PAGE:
The Trick to Making Your Relationship Stronger
In psychology, introspection has a long history as a key to understanding how the mind works. It was the method advocated by German physiologist Wilhelm Wundt (1832-1920) who is considered to have founded the first experimental psychology lab. Wundt believed that by gaining insight into his own thought processes, he could gain understanding of the structures that make up our mind. In his Leipzig lab, founded in 1872, he advocated the use of introspection even as he designed what we now regard as primitive experimental tools to understand perception.
We now think of introspection, a fundamental process used in mindfulness, more generally as “thinking to yourself." According to mindfulness advocates, when you think to yourself, you become not only more self-aware, but more aware of your environment.
I’ve often wondered if there is a parallel process, what we might call extrospection, that occurs when you articulate your innermost thoughts to others. Like oversharing, or too much information (TMI), perhaps you blab at length about what’s going on inside your mind. Extrospection could make you seem more approachable, but it can also get you into trouble. If your words reveal your inner state when that inner state is angry or critical of others, you’re better off keeping your thoughts to yourself until the situation is appropriate.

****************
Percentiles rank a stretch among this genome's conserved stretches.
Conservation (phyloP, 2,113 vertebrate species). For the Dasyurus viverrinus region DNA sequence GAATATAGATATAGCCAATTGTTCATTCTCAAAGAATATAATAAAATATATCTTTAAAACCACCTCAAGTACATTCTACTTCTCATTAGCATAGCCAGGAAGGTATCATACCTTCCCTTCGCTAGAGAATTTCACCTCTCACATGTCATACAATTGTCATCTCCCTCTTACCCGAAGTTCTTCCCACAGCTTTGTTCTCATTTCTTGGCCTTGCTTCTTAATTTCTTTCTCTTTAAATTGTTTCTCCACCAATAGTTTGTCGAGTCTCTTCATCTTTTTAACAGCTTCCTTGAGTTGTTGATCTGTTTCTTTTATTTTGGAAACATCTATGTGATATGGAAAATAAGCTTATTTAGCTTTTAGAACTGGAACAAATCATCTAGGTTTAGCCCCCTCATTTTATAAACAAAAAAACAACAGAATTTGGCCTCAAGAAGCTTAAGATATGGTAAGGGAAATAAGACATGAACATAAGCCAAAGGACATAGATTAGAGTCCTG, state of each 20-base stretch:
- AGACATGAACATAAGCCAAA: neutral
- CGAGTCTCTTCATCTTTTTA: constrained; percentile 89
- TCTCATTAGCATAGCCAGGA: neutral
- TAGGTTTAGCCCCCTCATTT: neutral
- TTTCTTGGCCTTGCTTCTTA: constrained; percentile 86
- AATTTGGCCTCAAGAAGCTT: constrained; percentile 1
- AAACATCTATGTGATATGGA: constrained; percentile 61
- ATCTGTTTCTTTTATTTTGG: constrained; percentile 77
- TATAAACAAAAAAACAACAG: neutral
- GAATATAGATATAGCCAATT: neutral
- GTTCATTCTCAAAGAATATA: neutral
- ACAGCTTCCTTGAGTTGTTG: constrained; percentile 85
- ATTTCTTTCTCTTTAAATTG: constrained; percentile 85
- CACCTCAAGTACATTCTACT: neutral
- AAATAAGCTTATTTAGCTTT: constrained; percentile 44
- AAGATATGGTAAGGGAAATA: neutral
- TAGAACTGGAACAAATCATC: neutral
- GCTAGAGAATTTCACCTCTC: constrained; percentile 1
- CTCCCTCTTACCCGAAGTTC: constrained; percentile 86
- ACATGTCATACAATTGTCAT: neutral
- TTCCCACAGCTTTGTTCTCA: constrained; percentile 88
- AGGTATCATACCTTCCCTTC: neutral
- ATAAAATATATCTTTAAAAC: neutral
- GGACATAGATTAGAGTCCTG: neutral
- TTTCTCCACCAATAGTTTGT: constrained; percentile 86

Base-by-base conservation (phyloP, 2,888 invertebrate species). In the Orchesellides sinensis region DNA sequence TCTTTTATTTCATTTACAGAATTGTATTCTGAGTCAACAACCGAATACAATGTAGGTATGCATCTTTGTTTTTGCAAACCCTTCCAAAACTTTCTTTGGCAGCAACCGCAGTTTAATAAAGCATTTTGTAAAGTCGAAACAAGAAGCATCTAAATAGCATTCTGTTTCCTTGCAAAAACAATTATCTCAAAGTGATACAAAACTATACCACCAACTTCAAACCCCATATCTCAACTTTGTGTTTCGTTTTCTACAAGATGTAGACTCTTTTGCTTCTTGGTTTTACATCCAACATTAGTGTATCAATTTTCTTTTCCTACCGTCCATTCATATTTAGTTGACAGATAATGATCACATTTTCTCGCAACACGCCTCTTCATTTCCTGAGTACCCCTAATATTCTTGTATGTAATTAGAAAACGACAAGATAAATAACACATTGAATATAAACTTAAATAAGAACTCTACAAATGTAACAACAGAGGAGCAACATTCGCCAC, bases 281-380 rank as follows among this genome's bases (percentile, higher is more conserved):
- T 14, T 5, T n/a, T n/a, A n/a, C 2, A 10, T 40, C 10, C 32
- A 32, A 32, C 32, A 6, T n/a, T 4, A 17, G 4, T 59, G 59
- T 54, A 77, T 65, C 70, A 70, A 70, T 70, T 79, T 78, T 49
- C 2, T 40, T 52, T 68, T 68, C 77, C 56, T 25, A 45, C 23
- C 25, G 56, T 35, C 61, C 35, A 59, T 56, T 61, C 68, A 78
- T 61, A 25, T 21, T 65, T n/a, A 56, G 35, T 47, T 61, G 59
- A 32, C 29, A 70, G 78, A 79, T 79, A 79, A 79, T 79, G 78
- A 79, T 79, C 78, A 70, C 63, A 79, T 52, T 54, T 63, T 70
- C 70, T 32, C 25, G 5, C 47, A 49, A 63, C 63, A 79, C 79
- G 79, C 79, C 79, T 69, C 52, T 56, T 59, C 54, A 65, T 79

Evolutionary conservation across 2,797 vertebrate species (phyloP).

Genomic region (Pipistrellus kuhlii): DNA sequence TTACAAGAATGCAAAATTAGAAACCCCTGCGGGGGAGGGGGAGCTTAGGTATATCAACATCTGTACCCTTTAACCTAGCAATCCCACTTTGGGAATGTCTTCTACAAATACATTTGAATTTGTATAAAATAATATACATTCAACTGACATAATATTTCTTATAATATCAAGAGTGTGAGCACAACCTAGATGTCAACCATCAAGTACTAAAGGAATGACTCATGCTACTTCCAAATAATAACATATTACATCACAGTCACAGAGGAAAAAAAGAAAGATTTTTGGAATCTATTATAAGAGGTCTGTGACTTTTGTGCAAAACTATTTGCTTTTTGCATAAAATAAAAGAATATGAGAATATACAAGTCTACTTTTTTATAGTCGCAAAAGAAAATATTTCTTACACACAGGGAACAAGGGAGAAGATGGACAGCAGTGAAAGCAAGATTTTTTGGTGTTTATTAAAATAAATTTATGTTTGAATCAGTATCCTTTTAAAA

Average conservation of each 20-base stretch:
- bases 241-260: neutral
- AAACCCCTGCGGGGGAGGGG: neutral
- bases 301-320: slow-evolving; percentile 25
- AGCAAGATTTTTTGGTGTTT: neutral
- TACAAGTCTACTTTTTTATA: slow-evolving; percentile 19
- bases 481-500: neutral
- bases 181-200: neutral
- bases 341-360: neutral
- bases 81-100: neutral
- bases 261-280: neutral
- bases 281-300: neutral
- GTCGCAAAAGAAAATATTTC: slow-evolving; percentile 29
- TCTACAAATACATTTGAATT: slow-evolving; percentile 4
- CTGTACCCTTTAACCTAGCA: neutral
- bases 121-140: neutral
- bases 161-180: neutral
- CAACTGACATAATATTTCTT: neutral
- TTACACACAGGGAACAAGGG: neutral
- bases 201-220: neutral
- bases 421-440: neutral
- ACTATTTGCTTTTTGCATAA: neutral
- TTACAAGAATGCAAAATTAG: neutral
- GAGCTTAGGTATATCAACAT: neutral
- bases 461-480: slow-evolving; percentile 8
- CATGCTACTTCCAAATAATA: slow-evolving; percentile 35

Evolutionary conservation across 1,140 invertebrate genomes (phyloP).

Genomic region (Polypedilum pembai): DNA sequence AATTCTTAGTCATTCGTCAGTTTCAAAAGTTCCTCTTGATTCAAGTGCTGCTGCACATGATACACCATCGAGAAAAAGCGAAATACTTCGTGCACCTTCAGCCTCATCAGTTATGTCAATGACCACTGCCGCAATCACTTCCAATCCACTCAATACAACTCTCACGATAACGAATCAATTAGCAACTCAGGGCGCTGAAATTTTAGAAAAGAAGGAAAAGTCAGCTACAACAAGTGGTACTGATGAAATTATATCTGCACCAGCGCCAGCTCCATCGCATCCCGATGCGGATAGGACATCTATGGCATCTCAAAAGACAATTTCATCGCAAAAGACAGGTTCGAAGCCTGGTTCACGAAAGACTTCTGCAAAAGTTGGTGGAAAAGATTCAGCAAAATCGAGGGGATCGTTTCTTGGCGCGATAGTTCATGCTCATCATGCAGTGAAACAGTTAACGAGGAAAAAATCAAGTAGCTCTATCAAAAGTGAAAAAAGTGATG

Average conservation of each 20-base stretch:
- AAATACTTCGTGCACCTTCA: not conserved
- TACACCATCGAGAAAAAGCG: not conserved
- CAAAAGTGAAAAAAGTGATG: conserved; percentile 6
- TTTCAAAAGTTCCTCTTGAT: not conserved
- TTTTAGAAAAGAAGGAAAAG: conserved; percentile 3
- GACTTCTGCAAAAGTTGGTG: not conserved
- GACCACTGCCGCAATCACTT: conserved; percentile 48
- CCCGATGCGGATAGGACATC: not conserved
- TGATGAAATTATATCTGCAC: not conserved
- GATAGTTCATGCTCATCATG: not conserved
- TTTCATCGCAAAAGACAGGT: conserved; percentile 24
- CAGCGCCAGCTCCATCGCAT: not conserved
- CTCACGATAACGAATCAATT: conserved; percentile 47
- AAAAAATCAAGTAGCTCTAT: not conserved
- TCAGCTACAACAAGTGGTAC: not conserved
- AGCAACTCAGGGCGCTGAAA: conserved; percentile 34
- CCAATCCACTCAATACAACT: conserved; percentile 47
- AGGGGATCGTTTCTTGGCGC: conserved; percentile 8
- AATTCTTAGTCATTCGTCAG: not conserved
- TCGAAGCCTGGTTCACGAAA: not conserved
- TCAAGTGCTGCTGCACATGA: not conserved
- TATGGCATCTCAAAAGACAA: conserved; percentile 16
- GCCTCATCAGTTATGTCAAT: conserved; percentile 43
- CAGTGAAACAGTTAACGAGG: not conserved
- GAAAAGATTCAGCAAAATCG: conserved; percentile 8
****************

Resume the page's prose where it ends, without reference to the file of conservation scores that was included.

Introspection has social aspects that often do concern the behavior and possible feelings of other people. According to the notion of Theory of Mind, we are constantly formulating propositions about the thoughts and motivations of people in our lives. We can use introspection to gain data to feed those propositions, as we try to understand other people by measuring our own reactions. For example, if you’re watching a news story in a public place, such as a waiting room covering a violent murder, you most likely are feeling fearfuland sad. Given the content of that news story, by defining your own feelings, you are likely to assume other people are experiencing similarly negative emotions.
Wundt believed that introspection could provide the data needed to understand the structures of the mind, but he didn’t have many tools to use to peer directly into those structures. Nearly 150 years later, we still can’t observe exactly what neurons are doing in the brain, but we can see at a more general level which brain structures become activated under particular experimental instructions.
Fulfillment in our relationships may depend heavily on our ability to understand how others are feeling. Examining your own reactions when the person you love is feeling upset or angry may provide you with the mental tools you need to be a better listener, and partner.